In a climate where music festivals are sporadically popping up across America, one cannot deny that the U.S. festival scene is one with high competition. In just three short years starting in 2014, Moonrise Festival in Baltimore, Maryland has demonstrated its superiority in booking world class headliners and diverse supporting acts; but with every effort that is pushed forward, there always a consequential drawback that is not suitably accounted for.
Moonrise Festival, interestingly enough, was my first or second time seeing many of the artists that I have been listening to and following their careers for multiple years. I started my first day off by walking around the entire race course checking out the four stages (Stellar, Lunar, Solar, Celestial), vendors, art exhibits and of course taking in the simple yet beautiful sight of people all around having a good time to their favorite DJs. It was nice to see that there were no sound bleed problems except when walking to and from each stage, which is generally unavoidable.
After walking around in awe, as anyone does for their first couple minutes after entering a festival, I made my way to everyone’s favorite stuffed animal DJ, Bear Grillz. He was the first full-on heavy dubstep DJ to command the decks the first day and it was quite apparent that there was a thirst in the crowd for the filthier sub bass frequencies.
Nearing the end of Bear Grillz’ destructive set, the next act promptly took the stage and consumed the spotlight immediately riling up the crowd. I wasn’t familiar with him, but Famous Dex let his name be known to all those who had laid eyes upon him. I didn’t stay long as I am honestly not the biggest fan of rap, but his hyperactive movements and dances were nonetheless entertaining. To say Famous Dex was just another artist or rapper would be an understatement. Fans came for a performance and performer he was.While leaving the Solar Stage when Famous Dex was performing, I thought I would go back to my roots and check out how the main stage, The Stellar Stage, was looking. One of the things that everyone truly took for granted at Moonrise was the simple fact that the entire venue was filled with grass. Sounds silly, right? But on a 90 degree day, with a little grass and some shade, there was nothing else I could ask for — except maybe for some water, but we will get into that later. I was actually able to sit down in the grass and enjoy the moment as compared to recharging my batteries on heat swelling concrete like at most festivals.
Shortly after basking in the sun and resting on the grass, I began to get pretty dehydrated as I’m sure most festival attendees experienced as well under the scorching sun. It took about a couple minutes in the water line to get my water, which I was totally fine with, but for others it was quite apparent they were mad about the lack of water refilling stations. Out of all the things any top of the line festival should supply for its guests is an ABUNDANCE OF WATER. I’m of the belief that there should be virtually no wait for water, and such festivals as EDC NY and Camp Bisco have demonstrated that such a thing is possible. The water line was simply too long and its just unacceptable on a 90 degree day with thousands and thousands of people dancing to have just the minimum amount of water stations to get by. A simple solution would be to get more water refilling stations in the future. As seen in the photo below, the tiny blue top everyone is huddled around was the water station.After waiting in line for water, I rushed over to the other side of the race track to check out everyone’s favorite saxophone player, GRiZ. As a matter of fact, it was my first time ever seeing the future funk maestro. It was nice to see a change from the typical DJ set to a more engaging musical experience since GRiZ actually played a real instrument and got physically close to the crowd, which most definitely created immense enthusiasm from both sides of the stage. GRiZ’s yearning to connect with the crowd actually resulted in him having to depart from performing after jumping off the main part of the stage where artists could walk around. He was unable to make it back up on the stage in terms of conventional methods so he promptly ran around the entire stage entering through the back leaving the crowd wondering where he went for a good minute, only for GRiZ to come back onto the stage heavily breathing letting the crowd know he had done all his cardio for the year.After checking out GRiZ it was time to get food. I scoped out all the available food vendors with the shortest line and luckily to my surprise the dumpling vendor was quite short. I stood there for a minute or two and got some dumplings, which were honestly quite decent for festival food as well as decently priced. While eating I thought I would go check out R3HAB as a sort of paying homage to my roots of listening to almost only bigroom Spinnin‘ records artists way back when.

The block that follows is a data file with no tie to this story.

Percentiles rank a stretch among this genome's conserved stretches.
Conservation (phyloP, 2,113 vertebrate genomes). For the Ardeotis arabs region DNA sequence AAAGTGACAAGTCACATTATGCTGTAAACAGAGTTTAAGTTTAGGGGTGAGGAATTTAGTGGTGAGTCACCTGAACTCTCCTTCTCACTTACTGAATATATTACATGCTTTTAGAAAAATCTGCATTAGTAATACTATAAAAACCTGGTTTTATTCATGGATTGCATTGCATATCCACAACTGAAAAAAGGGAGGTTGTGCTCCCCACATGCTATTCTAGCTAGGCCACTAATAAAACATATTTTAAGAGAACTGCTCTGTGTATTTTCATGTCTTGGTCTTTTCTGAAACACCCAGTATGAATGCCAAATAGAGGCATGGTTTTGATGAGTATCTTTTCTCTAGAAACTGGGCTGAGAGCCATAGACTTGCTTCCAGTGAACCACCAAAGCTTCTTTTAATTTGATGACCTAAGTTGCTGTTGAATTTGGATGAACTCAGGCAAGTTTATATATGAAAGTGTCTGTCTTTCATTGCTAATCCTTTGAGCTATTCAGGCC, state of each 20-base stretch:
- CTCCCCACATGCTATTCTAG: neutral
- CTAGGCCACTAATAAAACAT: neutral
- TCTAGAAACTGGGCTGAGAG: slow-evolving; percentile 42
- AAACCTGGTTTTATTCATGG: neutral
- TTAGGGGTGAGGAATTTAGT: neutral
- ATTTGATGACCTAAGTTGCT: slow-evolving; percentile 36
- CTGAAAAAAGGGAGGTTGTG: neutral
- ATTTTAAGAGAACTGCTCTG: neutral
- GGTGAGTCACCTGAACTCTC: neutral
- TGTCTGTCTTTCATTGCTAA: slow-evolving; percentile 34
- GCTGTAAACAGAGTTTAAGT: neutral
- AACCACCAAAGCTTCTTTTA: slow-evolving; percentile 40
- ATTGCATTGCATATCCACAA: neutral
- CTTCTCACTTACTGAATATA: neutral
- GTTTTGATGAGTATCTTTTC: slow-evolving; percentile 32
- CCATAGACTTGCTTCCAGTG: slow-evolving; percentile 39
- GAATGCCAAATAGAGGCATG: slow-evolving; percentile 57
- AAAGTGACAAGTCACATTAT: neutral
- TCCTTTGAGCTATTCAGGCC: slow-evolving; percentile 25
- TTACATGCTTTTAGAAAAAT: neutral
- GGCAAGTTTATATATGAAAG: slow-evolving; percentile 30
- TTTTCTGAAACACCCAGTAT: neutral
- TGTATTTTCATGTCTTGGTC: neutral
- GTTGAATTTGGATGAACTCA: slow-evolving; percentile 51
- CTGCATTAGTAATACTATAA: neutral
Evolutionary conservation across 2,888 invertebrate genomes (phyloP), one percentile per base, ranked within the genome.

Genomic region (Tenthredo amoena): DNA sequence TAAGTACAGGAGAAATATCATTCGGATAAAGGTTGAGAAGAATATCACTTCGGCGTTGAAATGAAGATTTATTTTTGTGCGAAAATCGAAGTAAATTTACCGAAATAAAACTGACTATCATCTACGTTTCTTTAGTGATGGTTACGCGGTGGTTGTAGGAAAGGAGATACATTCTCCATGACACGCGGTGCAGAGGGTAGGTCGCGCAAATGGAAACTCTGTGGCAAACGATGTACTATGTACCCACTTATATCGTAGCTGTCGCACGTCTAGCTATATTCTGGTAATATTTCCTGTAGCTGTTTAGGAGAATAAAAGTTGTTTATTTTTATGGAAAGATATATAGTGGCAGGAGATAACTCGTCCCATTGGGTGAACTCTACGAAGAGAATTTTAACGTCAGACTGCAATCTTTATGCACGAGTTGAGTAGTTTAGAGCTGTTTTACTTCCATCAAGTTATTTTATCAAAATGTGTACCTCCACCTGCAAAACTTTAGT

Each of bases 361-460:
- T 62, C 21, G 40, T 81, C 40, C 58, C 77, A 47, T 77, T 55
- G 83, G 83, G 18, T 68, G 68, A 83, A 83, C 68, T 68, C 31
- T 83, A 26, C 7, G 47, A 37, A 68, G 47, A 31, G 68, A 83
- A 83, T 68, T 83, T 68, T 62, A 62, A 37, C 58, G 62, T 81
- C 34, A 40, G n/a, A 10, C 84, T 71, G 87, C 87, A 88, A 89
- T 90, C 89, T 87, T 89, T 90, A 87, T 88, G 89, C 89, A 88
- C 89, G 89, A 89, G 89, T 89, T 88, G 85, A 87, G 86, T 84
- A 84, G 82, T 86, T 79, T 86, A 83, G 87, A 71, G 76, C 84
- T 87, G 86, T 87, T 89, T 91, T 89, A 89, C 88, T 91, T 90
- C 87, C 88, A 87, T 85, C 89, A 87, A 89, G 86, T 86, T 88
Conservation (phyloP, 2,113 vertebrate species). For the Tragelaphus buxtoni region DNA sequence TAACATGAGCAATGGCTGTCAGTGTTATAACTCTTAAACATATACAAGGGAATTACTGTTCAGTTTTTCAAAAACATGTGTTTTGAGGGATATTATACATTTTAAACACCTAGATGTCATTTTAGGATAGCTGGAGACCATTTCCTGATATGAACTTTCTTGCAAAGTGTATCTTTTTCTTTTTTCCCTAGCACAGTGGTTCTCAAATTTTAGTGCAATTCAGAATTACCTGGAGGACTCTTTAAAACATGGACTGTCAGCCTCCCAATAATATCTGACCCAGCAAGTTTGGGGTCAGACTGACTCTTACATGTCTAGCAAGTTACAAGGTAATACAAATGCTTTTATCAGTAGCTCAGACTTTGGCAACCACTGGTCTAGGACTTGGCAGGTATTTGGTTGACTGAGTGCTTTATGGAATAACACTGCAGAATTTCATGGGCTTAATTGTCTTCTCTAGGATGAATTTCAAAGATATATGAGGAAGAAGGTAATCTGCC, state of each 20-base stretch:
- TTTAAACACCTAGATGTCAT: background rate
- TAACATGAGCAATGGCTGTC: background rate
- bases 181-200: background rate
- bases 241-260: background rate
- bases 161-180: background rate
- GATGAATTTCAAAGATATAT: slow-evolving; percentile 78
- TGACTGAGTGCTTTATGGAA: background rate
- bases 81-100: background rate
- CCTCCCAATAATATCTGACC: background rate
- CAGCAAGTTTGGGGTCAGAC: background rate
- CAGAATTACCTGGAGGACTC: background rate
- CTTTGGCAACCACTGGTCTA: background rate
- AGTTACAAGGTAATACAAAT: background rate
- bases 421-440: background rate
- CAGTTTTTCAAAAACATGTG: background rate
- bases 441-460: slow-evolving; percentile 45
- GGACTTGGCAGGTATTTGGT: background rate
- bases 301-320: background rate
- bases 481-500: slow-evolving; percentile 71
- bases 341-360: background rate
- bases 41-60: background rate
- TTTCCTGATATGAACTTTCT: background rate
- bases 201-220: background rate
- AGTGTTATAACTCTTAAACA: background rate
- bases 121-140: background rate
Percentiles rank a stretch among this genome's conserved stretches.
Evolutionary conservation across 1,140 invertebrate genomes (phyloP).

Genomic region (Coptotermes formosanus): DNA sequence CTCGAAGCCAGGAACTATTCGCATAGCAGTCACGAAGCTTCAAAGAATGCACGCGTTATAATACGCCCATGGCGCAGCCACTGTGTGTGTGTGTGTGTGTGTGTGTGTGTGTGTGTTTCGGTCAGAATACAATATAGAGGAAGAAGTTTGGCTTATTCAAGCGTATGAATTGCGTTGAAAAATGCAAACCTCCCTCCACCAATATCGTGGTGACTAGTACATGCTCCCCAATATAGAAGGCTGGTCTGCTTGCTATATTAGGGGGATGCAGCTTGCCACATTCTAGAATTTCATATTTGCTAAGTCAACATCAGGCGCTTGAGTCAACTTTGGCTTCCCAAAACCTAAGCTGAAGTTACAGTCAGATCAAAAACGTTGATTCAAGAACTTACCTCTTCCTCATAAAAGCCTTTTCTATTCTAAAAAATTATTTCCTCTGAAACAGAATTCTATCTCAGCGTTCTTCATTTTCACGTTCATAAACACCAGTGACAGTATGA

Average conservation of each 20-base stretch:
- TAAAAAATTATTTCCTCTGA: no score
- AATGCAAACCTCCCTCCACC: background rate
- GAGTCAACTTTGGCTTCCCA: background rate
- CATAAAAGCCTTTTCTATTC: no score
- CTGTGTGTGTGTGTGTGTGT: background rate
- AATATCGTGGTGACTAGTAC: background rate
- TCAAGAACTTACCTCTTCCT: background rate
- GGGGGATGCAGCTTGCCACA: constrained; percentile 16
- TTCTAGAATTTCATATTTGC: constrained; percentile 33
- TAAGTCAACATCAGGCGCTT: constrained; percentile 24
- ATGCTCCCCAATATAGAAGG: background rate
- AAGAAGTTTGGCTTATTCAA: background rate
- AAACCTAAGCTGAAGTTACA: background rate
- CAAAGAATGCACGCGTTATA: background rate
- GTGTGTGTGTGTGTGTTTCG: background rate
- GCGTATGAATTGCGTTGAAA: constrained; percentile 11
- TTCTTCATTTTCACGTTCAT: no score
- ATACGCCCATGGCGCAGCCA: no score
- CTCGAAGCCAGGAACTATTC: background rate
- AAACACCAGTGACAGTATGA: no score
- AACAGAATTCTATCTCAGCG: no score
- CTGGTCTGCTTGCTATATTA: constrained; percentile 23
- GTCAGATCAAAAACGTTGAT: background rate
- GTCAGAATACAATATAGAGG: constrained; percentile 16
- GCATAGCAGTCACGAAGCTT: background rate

After finishing up eating, R3HAB was wrapping up his set and it was almost time for Flux Pavilion to take the mainstage. Once Flux got on it was interesting to note how significantly smaller the crowd had gotten. I actually explicitly remember while eating the whole mainstage crowd jumping to R3HAB’s “This Is How We Party” only 10 minutes later to see the whole crowd headbanding to Flux Pavilion’s “I Can’t Stop.”
After Flux Pavilion’s set I thought I would make my way over to give Flosstradamus a second chance. I’m personally not a fan of the forced “turn up” style mc’ing, but to each their own. After a mixed set of bass and trap music from Flosstradamus, it was time for the night’s headliner: Bassnectar. I’ve been a fan of Bassnectar’s music for sometime now, and Moonrise day one was my first chance to see Bassnectar live, so there was absolutely no missing that opportunity. It seemed like the fans that had already seen him multiple times more than me had garnered the same amount of enthusiasm I had awaiting his arrival. During Bassnectar’s set he dropped a lot of the tracks people know him for such as “Thursty,” “Loco Ono” and then more of his recent material from his latest album such as “TKO,” “Music Is The Drug” and “Mind Tricks.” Overall a Bassnectar set is what they say it is. Will it change your life? Probably not, but is it nothing short of incredible production, visuals and mixing, absolutely!After day one of the festival had ended, one of the major problems many of the festival attendees had encountered was getting a ride back to their place of stay or hotel. Everyone had essentially just been waiting right outside the perimeter of the race trackl. This mass influx of people all in one area and severe traffic had actually caused my Lyft app to stop working for sometime, not to mention the 450 percent surcharge drivers were charging. Eventually all the traffic had dispersed and it was time to get ready for day two.